Social media has become essential today for writers to build a platform and connect with readers. But are you getting the most out of it and more importantly, working it correctly so your readers benefit?
Be a Person First
Remember the first word in social media: social! Always be a person first and a marketer last. In between “first” and “last” are all the things that tell readers about who you are. In other words, don’t start off by sharing links about your books. Start off by connecting with readers and getting in on the conversation.
Some of the writers who do social really well have large followings because readers enjoy their personalities. They interact with authors and then (and only then) look for their books. This is the right way to do social, because it allows people to discover and buy your books in their own time.
Follow Some of the Folks Doing It Right
You can learn a lot about how authors are using social by how some of them are using it. Here’s some of my faves.
- Neil Gaiman
- Margaret Atwood
- Maya Angelou
- Judy Blume (Her Twitter bio alone shows you how clever she is. It says, “Are you there, Twitter? It’s me, Judy.”)
- Jhumpa Lahiri (Her touching words about Gabriel García Márquez were especially lovely.)
- Sandie Bricker (She’s got a “Fans of” page that I think is especially smart because it helps distinguish her regular Facebook page)
- Ann Lamont
- Ann Voskamp
I’m finally on Instagram and fairly new at it, but so far... I love it. It's a completely different way to connect with people. I've heard these writers do Instagram right:
- Jon Krakauer (The scenery alone will draw you in, and that’s the point.)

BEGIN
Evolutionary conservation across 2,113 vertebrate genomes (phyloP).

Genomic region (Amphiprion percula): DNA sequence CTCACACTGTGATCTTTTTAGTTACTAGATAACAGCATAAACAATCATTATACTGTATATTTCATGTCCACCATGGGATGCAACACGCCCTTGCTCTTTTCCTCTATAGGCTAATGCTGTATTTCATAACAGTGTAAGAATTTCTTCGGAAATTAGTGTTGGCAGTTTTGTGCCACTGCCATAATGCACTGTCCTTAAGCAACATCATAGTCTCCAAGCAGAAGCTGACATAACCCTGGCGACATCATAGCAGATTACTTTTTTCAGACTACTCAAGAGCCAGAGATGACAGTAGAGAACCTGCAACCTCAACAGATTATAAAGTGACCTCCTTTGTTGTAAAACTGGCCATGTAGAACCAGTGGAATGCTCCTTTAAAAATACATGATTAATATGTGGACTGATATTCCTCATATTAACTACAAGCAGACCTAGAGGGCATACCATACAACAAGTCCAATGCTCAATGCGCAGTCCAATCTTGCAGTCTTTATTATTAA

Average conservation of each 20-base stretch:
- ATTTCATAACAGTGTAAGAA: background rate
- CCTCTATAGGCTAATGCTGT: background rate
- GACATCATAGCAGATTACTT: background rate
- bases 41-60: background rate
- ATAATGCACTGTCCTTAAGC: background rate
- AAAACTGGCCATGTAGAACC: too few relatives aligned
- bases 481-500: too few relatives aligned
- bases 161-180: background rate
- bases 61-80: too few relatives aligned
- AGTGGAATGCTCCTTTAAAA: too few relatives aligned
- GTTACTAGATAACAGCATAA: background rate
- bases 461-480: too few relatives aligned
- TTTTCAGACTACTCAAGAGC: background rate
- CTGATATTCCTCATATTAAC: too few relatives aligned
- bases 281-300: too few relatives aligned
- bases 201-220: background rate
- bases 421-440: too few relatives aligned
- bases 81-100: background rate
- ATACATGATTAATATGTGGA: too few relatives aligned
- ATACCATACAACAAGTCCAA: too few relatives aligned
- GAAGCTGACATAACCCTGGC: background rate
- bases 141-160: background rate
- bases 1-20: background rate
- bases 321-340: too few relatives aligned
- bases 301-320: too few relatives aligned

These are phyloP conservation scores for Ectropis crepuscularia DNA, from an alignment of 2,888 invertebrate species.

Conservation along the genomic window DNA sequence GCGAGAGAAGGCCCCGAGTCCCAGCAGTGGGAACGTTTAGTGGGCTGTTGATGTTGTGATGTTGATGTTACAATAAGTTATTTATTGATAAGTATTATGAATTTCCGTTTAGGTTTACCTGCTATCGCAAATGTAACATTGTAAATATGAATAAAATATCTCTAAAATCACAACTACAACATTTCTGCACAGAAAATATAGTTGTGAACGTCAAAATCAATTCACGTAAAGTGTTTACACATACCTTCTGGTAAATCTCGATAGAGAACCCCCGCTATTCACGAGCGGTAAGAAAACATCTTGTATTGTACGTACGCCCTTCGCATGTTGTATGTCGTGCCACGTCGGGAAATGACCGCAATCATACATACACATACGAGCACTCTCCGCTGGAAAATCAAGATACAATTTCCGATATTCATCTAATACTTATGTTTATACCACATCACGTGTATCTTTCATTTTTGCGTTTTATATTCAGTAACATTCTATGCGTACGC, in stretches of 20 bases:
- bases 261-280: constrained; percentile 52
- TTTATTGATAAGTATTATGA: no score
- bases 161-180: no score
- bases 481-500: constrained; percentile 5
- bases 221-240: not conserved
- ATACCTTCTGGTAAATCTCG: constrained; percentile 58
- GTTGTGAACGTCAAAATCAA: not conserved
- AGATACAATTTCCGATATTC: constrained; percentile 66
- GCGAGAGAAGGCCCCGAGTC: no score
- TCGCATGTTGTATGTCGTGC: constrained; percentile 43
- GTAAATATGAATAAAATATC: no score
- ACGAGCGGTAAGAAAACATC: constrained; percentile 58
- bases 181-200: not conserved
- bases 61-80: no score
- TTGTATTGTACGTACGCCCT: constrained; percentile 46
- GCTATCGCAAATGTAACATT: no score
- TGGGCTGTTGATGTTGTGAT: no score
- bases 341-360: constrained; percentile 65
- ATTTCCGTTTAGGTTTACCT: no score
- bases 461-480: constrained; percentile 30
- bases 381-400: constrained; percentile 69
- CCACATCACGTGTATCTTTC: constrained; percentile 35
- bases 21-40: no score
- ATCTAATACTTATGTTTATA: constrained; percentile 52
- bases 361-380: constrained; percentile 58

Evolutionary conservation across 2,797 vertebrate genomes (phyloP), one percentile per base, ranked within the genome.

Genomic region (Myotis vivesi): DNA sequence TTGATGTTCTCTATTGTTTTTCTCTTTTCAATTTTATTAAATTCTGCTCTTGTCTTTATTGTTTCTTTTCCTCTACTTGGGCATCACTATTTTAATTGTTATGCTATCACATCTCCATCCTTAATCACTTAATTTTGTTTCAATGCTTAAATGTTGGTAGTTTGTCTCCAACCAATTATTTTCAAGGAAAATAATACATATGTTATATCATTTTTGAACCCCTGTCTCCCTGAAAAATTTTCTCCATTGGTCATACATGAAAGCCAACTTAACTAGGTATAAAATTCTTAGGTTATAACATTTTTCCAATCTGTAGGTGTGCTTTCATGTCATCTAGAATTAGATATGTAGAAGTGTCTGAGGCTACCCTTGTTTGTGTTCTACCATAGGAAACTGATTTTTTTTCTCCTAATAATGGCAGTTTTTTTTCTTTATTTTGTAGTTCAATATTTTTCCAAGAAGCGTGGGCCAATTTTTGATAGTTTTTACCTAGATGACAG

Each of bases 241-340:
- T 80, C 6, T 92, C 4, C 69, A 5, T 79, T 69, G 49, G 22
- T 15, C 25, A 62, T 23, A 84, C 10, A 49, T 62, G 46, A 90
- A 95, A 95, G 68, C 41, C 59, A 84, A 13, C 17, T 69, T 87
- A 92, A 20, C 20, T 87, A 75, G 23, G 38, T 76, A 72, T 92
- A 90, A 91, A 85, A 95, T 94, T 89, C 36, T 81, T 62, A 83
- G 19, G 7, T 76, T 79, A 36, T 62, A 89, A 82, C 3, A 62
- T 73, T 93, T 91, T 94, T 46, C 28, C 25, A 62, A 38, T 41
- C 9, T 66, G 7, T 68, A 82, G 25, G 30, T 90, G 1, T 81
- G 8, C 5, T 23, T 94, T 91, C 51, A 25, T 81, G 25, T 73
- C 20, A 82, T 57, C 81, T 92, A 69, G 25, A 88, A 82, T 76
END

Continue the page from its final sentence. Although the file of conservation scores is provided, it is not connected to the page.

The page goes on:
- Marcus Samuelsson (He’s been on Top Chef and one of his pictures is of him and Maya Angelou. I will follow him forever now. Case closed.)
- And Stephen King, of course, for pictures like this.
- Jenny Lawson – The Bloggess (Who is so funny she sometimes makes me cry because I’m laughing so hard)
- Diana Lesire Brandmeyer (I LOVE her board on research.)
- Tosca Lee (Loved her board about the writing of Demon: A Memoir)
One of the coolest things I saw was how Philippa Gregory actually tweeted out the entire thoughts of her character Elizabeth Woodville for her historical fiction novel The White Queen. Gregory took her perspective from the book and boiled it down into individual 140 character tweets for the whole novel.
Then, after the book launched, she put all the tweets in an application that you can read again and again.
Hang Out Where Your Readers Are Hanging Out
One reason Jennifer Weiner has such a successful Twitter following is that she live tweets during her favorite TV shows like The Bachelor. Why? Because that’s where her fans are! (Plus, she really likes the show.) She also answers her fans there and comments on celebrity gossip and things going on in her household. This works for her and her genre.
Know what she doesn’t do? Send out endless links about her books!
Share Some Parts of Your Life
You don’t have to get all TMI on the world, but go ahead and share some things about yourself that people might find interesting. For example, I look forward to the multiple pictures of baked goods on Facebook that author Janice Hanna Thompson creates. I love seeing the things she’s working on, and how she balances it with writing.
We’ve all seen authors who feel obligated to do Twitter or Facebook because someone (their agent, publisher, or another author) told them they need to be on it. As a result, their efforts seem forced and inauthentic.
Never go into social with half the effort because you’ll be wasting your time and turning off readers. The best thing you can do is to embrace social (at least one platform), get comfortable in it, be yourself, own it, and enjoy it. If you don’t, skip it and find another way.
Cherie Burbach has written for About.com, NBC/Universal, Match.com, and more. Visit her website, cherieburbach.com.